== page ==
Popular blogger Ezra Klein had made a name for himself at the Washington Post’s Wonkblog by contextualizing current events and offering a level of detail that print newspapers, TV, and radio have often failed to provide in their limited space or airtime. At the age of 29, he has a proven knack for explaining the world clearly, but his aspirations for changing the future of journalism have been far less clear.
Speculation over Mr Klein’s career ended recently when he announced that he would be leaving the Post, taking with him a series of other talented individuals, including Dylan Matthews, Melissa Bell, and Matthew Yglesias of Slate fame.
In order to “improve the technology of news”, Ezra Klein has made plans to found a new journalism venture at Vox Media. His upcoming publication, currently dubbed Project X, seeks to “reimagine” how journalists explain current events by taking full advantage of the technology platform behind Vox sites such as The Verge, sports blog SB Nation, and others.
Mr Klein framed his new project in terms of new media versus legacy media, a familiar battleground for the digital age. “We treat the emphasis on the newness of information as an important virtue rather than a painful compromise.” Whereas newspapers have used their limited space to focus simply on the latest information, Klein argues that new media, lacking old media’s constraints, can restore context to the practice of current events.
In recent years, big-name journalists have occasionally abandoned well-established news companies in favor of online start-ups. Two Washington Post journalists founded the daily political newspaper Politico, which rivals many of its more established competitors; technology news site Re/code was formed by former Dow Jones employees; and statistician Nate Silver, who accurately calculated the results of the 2012 US presidential election using polling data, left the New York Times to write for ESPN.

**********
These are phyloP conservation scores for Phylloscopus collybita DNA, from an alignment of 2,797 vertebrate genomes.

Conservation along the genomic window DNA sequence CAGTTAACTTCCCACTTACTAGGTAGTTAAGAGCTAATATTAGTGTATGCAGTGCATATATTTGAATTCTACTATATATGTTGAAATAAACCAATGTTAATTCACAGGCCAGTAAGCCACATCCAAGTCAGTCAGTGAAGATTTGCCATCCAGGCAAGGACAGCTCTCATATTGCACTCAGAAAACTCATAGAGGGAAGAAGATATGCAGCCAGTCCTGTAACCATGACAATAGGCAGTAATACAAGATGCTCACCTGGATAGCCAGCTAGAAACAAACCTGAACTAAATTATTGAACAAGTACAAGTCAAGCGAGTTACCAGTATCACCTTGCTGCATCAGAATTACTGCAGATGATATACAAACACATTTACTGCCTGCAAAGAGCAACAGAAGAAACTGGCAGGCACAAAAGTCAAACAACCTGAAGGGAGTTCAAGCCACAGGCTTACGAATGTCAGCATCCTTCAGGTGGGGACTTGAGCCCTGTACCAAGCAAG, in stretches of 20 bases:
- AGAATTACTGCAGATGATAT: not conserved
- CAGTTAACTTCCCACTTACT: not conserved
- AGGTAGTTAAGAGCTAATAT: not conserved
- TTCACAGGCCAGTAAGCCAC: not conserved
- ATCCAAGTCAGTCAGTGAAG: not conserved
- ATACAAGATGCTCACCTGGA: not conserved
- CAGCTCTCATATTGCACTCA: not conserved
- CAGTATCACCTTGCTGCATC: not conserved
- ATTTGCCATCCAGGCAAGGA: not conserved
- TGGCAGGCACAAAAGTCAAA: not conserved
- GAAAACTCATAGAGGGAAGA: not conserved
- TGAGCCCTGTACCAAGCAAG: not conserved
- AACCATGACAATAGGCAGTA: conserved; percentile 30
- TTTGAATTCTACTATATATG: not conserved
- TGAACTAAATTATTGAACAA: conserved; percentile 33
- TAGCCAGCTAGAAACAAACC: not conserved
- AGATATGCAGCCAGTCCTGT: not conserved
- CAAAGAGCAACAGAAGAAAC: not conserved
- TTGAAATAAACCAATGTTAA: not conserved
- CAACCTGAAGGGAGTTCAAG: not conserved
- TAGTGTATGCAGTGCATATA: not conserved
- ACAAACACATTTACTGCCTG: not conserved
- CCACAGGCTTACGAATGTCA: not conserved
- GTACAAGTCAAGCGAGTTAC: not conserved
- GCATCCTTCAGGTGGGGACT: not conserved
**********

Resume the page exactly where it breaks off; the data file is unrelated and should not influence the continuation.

Vox CEO Jim Bankoff, however, insists that there is a special merit in journalists using new technology platforms to create something innovative. “It is not as simple as journalists going to a digital site and doubling their salary. Many of these people, including Ezra, have a vision of creating something remarkable. … We like to think that we are using technology in serve of creativity, journalism, and storytelling.”
How coherent and feasible is Mr Klein’s “vision”? Perhaps he has been so opaque about his plans because he has little assurance as to how his grand vision will play out over the long run. George Packer of the New Yorker critiqued the jargon of his announcement, comparing it to the “assured, technical-sounding, empty language of [journalists’] beat.” What exactly will the “informing-our-audience business” involve, and how can digital media from Vox guarantee the level of quality that Mr Klein hopes for? Such questions have been left conspicuously unanswered.
Even if “Project X” fails to deliver on its promise of transforming the future of journalism, the apparent takeaway—as David Carr of the New York Times writes—is that “it’s becoming apparent that digital publishing is its own thing, not an additional platform for established news companies.”